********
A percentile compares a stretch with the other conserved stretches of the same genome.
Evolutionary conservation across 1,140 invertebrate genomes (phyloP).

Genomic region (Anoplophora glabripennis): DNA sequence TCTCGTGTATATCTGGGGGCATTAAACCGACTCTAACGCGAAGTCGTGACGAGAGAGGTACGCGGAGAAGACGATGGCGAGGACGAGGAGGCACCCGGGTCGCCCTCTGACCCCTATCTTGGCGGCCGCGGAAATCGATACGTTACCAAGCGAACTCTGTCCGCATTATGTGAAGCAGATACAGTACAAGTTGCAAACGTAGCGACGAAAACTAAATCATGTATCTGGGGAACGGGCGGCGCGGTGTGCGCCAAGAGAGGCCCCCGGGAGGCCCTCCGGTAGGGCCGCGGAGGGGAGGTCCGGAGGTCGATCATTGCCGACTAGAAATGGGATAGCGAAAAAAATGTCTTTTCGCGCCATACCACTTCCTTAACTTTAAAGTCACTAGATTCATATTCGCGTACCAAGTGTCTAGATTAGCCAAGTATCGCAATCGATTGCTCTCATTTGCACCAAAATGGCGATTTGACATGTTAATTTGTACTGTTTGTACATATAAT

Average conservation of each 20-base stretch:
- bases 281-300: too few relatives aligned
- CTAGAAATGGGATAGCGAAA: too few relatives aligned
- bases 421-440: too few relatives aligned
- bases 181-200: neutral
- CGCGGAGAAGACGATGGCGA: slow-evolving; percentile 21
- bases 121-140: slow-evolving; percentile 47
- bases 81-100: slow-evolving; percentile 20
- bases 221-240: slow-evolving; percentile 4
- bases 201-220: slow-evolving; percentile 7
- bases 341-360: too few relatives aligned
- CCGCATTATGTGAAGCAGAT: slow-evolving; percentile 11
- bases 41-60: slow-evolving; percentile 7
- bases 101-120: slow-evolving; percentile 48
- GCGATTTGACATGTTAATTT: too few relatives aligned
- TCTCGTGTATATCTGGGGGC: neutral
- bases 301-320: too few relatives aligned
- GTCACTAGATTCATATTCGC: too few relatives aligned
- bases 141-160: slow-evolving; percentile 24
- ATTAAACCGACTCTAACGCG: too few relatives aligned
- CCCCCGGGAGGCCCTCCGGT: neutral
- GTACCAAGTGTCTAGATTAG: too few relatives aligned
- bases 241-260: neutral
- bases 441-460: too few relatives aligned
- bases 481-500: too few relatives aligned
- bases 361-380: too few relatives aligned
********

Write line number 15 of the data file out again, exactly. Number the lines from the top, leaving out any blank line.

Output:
- CCGCATTATGTGAAGCAGAT: slow-evolving; percentile 11